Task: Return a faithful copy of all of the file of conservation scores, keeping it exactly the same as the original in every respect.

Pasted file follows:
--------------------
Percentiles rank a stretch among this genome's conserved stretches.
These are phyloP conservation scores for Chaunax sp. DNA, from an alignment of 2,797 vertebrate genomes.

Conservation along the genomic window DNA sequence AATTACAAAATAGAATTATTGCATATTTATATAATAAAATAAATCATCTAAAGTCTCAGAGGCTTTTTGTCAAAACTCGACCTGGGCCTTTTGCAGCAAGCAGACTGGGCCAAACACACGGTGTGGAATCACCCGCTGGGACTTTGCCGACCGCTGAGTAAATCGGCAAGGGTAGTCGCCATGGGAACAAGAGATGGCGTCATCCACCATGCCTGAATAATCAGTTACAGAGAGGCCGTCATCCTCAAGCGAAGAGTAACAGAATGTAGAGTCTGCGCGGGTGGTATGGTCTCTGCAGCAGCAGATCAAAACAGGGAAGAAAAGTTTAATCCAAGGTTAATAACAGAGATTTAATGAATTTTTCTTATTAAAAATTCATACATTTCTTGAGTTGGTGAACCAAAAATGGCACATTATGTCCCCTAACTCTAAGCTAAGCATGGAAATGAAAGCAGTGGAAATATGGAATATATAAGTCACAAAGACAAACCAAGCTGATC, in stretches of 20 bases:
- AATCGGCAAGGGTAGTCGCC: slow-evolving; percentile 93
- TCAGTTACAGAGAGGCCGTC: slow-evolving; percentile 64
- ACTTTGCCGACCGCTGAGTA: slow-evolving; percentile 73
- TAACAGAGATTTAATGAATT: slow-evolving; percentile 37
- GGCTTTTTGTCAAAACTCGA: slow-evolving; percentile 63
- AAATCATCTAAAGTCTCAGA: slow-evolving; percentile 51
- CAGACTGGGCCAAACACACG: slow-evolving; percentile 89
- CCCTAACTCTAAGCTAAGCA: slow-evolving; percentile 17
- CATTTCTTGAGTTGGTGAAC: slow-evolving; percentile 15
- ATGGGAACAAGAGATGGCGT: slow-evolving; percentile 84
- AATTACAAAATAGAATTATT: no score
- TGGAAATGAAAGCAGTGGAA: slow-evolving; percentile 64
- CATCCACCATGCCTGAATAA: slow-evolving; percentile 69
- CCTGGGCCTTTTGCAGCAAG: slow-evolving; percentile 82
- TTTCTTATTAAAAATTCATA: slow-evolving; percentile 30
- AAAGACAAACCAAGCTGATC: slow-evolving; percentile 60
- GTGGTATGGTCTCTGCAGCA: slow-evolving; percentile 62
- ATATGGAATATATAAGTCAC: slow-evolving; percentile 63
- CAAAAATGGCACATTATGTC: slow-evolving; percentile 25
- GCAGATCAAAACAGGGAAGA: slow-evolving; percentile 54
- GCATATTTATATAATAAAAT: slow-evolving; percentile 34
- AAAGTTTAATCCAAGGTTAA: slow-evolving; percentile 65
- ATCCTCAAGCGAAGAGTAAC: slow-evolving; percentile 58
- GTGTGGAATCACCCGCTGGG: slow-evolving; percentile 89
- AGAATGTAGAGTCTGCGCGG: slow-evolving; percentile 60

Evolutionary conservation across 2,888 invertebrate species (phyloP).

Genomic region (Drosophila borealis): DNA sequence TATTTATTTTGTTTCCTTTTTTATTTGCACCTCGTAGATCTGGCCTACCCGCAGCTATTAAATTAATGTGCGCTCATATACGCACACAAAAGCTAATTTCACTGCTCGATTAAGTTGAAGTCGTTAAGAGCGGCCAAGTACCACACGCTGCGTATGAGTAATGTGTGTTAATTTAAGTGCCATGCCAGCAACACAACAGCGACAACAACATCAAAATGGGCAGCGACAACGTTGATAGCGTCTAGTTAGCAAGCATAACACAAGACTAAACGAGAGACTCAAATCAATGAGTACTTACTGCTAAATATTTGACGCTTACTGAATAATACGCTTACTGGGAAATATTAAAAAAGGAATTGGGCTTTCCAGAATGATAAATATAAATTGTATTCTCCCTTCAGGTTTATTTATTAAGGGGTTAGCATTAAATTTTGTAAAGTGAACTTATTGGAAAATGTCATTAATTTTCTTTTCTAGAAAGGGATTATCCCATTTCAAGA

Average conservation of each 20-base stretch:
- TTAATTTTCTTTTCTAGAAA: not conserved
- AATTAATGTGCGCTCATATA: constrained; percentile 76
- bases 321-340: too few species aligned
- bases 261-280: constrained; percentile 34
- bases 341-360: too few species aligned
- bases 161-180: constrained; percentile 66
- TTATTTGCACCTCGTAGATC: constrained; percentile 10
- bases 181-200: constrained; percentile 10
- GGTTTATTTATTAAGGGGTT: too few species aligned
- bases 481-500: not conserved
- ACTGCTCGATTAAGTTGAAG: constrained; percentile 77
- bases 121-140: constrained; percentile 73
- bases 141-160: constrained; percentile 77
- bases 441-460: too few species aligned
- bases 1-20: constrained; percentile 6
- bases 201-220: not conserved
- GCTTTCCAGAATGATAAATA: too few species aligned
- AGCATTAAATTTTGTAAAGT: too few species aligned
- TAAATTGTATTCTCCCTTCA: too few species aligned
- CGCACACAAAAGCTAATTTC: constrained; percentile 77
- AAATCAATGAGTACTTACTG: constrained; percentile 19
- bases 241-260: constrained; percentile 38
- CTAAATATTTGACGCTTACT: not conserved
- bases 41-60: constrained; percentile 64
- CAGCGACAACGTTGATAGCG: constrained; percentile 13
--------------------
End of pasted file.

Percentiles rank a stretch among this genome's conserved stretches.
These are phyloP conservation scores for Chaunax sp. DNA, from an alignment of 2,797 vertebrate genomes.

Conservation along the genomic window DNA sequence AATTACAAAATAGAATTATTGCATATTTATATAATAAAATAAATCATCTAAAGTCTCAGAGGCTTTTTGTCAAAACTCGACCTGGGCCTTTTGCAGCAAGCAGACTGGGCCAAACACACGGTGTGGAATCACCCGCTGGGACTTTGCCGACCGCTGAGTAAATCGGCAAGGGTAGTCGCCATGGGAACAAGAGATGGCGTCATCCACCATGCCTGAATAATCAGTTACAGAGAGGCCGTCATCCTCAAGCGAAGAGTAACAGAATGTAGAGTCTGCGCGGGTGGTATGGTCTCTGCAGCAGCAGATCAAAACAGGGAAGAAAAGTTTAATCCAAGGTTAATAACAGAGATTTAATGAATTTTTCTTATTAAAAATTCATACATTTCTTGAGTTGGTGAACCAAAAATGGCACATTATGTCCCCTAACTCTAAGCTAAGCATGGAAATGAAAGCAGTGGAAATATGGAATATATAAGTCACAAAGACAAACCAAGCTGATC, in stretches of 20 bases:
- AATCGGCAAGGGTAGTCGCC: slow-evolving; percentile 93
- TCAGTTACAGAGAGGCCGTC: slow-evolving; percentile 64
- ACTTTGCCGACCGCTGAGTA: slow-evolving; percentile 73
- TAACAGAGATTTAATGAATT: slow-evolving; percentile 37
- GGCTTTTTGTCAAAACTCGA: slow-evolving; percentile 63
- AAATCATCTAAAGTCTCAGA: slow-evolving; percentile 51
- CAGACTGGGCCAAACACACG: slow-evolving; percentile 89
- CCCTAACTCTAAGCTAAGCA: slow-evolving; percentile 17
- CATTTCTTGAGTTGGTGAAC: slow-evolving; percentile 15
- ATGGGAACAAGAGATGGCGT: slow-evolving; percentile 84
- AATTACAAAATAGAATTATT: no score
- TGGAAATGAAAGCAGTGGAA: slow-evolving; percentile 64
- CATCCACCATGCCTGAATAA: slow-evolving; percentile 69
- CCTGGGCCTTTTGCAGCAAG: slow-evolving; percentile 82
- TTTCTTATTAAAAATTCATA: slow-evolving; percentile 30
- AAAGACAAACCAAGCTGATC: slow-evolving; percentile 60
- GTGGTATGGTCTCTGCAGCA: slow-evolving; percentile 62
- ATATGGAATATATAAGTCAC: slow-evolving; percentile 63
- CAAAAATGGCACATTATGTC: slow-evolving; percentile 25
- GCAGATCAAAACAGGGAAGA: slow-evolving; percentile 54
- GCATATTTATATAATAAAAT: slow-evolving; percentile 34
- AAAGTTTAATCCAAGGTTAA: slow-evolving; percentile 65
- ATCCTCAAGCGAAGAGTAAC: slow-evolving; percentile 58
- GTGTGGAATCACCCGCTGGG: slow-evolving; percentile 89
- AGAATGTAGAGTCTGCGCGG: slow-evolving; percentile 60

Evolutionary conservation across 2,888 invertebrate species (phyloP).

Genomic region (Drosophila borealis): DNA sequence TATTTATTTTGTTTCCTTTTTTATTTGCACCTCGTAGATCTGGCCTACCCGCAGCTATTAAATTAATGTGCGCTCATATACGCACACAAAAGCTAATTTCACTGCTCGATTAAGTTGAAGTCGTTAAGAGCGGCCAAGTACCACACGCTGCGTATGAGTAATGTGTGTTAATTTAAGTGCCATGCCAGCAACACAACAGCGACAACAACATCAAAATGGGCAGCGACAACGTTGATAGCGTCTAGTTAGCAAGCATAACACAAGACTAAACGAGAGACTCAAATCAATGAGTACTTACTGCTAAATATTTGACGCTTACTGAATAATACGCTTACTGGGAAATATTAAAAAAGGAATTGGGCTTTCCAGAATGATAAATATAAATTGTATTCTCCCTTCAGGTTTATTTATTAAGGGGTTAGCATTAAATTTTGTAAAGTGAACTTATTGGAAAATGTCATTAATTTTCTTTTCTAGAAAGGGATTATCCCATTTCAAGA

Average conservation of each 20-base stretch:
- TTAATTTTCTTTTCTAGAAA: not conserved
- AATTAATGTGCGCTCATATA: constrained; percentile 76
- bases 321-340: too few species aligned
- bases 261-280: constrained; percentile 34
- bases 341-360: too few species aligned
- bases 161-180: constrained; percentile 66
- TTATTTGCACCTCGTAGATC: constrained; percentile 10
- bases 181-200: constrained; percentile 10
- GGTTTATTTATTAAGGGGTT: too few species aligned
- bases 481-500: not conserved
- ACTGCTCGATTAAGTTGAAG: constrained; percentile 77
- bases 121-140: constrained; percentile 73
- bases 141-160: constrained; percentile 77
- bases 441-460: too few species aligned
- bases 1-20: constrained; percentile 6
- bases 201-220: not conserved
- GCTTTCCAGAATGATAAATA: too few species aligned
- AGCATTAAATTTTGTAAAGT: too few species aligned
- TAAATTGTATTCTCCCTTCA: too few species aligned
- CGCACACAAAAGCTAATTTC: constrained; percentile 77
- AAATCAATGAGTACTTACTG: constrained; percentile 19
- bases 241-260: constrained; percentile 38
- CTAAATATTTGACGCTTACT: not conserved
- bases 41-60: constrained; percentile 64
- CAGCGACAACGTTGATAGCG: constrained; percentile 13